Mark Zuckerberg, who decries building a wall to keep illegal aliens out but built a huge wall around his $100 million compound in Hawaii, has an equally wonderful idea for communities.
The 33-year-old creator of Facebook thinks the social media site can replace churches and Little League teams to bring communities together.
"It's so striking that for decades, membership in all kinds of groups has declined as much as one-quarter," he said during a Chicago rally for Facebook users, CNBC reports.
Zuckerberg thinks Americans are desperately searching for something — anything — to unify their lives. And he points to the large community-support groups on Facebook, saying, "That's a lot of of people who now need to find a sense of purpose and support somewhere else."
So, Zuckerberg wants Facebook to be the new church. But he threw those old-timey church goers a bone, too. "People who go to church are more likely to volunteer and give to charity — not just because they're religious, but because they're part of a community."
"A church doesn't just come together. It has a pastor who cares for the well-being of their congregation, makes sure they have food and shelter. A Little League team has a coach who motivates the kids and helps them hit better. Leaders set the culture, inspire us, give us a safety net, and look out for us."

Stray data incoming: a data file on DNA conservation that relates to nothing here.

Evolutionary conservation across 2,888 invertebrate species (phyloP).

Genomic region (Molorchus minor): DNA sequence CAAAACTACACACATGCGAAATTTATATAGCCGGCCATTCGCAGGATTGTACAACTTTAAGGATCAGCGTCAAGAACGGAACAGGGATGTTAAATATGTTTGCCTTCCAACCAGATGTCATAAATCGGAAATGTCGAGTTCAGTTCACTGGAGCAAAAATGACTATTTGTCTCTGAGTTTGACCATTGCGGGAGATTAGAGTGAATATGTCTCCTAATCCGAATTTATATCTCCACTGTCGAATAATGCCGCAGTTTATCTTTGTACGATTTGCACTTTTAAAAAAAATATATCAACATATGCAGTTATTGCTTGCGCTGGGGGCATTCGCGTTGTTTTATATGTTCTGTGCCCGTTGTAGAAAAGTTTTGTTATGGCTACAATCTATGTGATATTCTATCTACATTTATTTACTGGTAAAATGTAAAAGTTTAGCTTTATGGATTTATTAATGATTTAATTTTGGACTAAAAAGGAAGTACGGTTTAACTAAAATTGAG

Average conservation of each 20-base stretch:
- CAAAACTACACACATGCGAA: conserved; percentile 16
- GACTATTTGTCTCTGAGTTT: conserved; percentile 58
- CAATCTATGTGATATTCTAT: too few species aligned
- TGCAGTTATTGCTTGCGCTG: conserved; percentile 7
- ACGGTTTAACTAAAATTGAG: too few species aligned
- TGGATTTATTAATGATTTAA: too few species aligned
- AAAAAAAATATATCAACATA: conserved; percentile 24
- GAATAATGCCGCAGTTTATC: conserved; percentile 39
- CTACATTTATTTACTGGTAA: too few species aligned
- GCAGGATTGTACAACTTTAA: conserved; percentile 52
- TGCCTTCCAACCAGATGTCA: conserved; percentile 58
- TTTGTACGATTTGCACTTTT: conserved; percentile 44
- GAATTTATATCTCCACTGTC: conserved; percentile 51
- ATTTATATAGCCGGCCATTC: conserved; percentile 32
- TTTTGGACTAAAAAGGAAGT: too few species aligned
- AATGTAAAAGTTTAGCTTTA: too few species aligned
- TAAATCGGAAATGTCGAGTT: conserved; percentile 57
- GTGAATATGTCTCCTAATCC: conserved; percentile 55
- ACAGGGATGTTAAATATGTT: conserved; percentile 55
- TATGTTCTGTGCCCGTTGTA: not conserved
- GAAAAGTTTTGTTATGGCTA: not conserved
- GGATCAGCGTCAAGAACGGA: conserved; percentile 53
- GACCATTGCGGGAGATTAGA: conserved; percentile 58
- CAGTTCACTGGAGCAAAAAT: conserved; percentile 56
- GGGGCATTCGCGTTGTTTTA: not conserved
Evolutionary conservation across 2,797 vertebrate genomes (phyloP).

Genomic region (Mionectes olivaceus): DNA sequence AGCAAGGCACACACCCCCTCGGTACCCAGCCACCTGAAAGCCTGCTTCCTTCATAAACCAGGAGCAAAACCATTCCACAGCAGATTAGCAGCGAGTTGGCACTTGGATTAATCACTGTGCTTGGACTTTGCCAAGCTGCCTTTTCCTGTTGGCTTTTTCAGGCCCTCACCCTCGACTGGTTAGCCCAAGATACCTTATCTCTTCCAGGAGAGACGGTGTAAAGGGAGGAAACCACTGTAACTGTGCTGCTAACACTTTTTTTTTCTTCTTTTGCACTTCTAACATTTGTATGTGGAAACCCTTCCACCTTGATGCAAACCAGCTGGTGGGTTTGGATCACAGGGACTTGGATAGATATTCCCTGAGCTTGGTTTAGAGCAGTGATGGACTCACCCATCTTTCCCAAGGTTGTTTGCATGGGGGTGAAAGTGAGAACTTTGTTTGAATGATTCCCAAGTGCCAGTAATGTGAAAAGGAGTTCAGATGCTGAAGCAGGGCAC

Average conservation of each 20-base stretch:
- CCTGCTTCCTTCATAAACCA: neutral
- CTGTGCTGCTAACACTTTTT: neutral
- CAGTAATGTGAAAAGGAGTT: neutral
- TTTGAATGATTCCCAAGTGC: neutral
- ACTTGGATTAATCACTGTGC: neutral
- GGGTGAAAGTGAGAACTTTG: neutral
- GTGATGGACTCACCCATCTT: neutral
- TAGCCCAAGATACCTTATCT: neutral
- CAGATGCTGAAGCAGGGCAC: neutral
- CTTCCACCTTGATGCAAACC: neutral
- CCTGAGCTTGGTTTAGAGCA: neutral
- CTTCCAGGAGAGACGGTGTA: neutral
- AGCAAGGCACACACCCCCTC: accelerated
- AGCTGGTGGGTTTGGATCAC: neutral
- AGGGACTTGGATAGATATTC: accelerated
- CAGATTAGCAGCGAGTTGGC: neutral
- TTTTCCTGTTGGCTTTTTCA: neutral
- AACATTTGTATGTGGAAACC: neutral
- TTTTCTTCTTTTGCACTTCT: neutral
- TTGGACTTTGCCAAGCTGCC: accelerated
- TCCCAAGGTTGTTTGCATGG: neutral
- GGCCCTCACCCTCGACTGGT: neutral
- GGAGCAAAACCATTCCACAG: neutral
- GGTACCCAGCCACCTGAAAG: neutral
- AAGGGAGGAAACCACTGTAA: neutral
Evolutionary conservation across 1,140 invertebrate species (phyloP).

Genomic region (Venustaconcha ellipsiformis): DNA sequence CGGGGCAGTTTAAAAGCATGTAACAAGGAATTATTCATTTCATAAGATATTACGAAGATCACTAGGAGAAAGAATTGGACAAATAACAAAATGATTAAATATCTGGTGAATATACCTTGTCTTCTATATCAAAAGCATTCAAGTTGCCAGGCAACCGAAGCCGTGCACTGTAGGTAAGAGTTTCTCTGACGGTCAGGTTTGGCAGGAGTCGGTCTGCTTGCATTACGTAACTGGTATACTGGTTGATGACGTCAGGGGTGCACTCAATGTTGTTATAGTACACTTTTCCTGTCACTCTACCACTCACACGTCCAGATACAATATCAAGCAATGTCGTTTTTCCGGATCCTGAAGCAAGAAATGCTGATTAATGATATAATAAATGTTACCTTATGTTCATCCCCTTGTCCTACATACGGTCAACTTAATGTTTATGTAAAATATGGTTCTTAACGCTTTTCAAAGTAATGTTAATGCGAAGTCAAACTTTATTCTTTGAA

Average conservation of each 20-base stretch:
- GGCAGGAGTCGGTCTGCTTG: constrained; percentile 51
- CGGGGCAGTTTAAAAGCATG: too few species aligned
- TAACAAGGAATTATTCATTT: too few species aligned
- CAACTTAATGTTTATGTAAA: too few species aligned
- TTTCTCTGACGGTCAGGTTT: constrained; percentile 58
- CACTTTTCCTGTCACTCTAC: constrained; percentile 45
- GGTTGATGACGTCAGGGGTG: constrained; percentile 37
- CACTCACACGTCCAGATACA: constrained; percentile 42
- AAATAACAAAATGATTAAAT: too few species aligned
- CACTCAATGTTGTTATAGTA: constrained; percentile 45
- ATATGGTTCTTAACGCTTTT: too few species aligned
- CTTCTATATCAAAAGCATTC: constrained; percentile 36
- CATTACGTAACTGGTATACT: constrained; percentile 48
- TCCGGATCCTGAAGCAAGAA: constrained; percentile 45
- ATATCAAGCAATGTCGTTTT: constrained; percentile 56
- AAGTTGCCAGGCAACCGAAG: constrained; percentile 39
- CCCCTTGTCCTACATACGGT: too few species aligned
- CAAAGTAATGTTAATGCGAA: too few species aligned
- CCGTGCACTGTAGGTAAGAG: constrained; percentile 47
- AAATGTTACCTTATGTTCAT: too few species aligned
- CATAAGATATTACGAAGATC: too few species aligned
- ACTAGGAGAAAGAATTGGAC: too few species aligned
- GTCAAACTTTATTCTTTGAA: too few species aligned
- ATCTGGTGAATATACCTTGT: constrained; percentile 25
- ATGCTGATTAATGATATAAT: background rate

But, as usual, Zuckerberg thinks Facebook is the solution to all of the world's problems. He wants to get 1 billion users to join Facebook communities.
"If we can do this, it will not only turn around the whole decline in community membership we've seen for decades, it will start to strengthen our social fabric and bring the world closer together."
Ah, Facebook — the answer to everything. But wait. What if people just put down their iPhones and iPads and strolled over to their local church, their local homeless center, where they could volunteer their time? Nah, that's crazy. Better to join up with a virtual community. Less fuss, and you can do it from your dank basement.
Of course, Zuckerberg won't tolerate any conservatives banding together in communities. Facebook "routinely suppressed news stories of interest to conservative readers from the social network’s influential 'trending' news section," former Facebook workers told Gizmodo.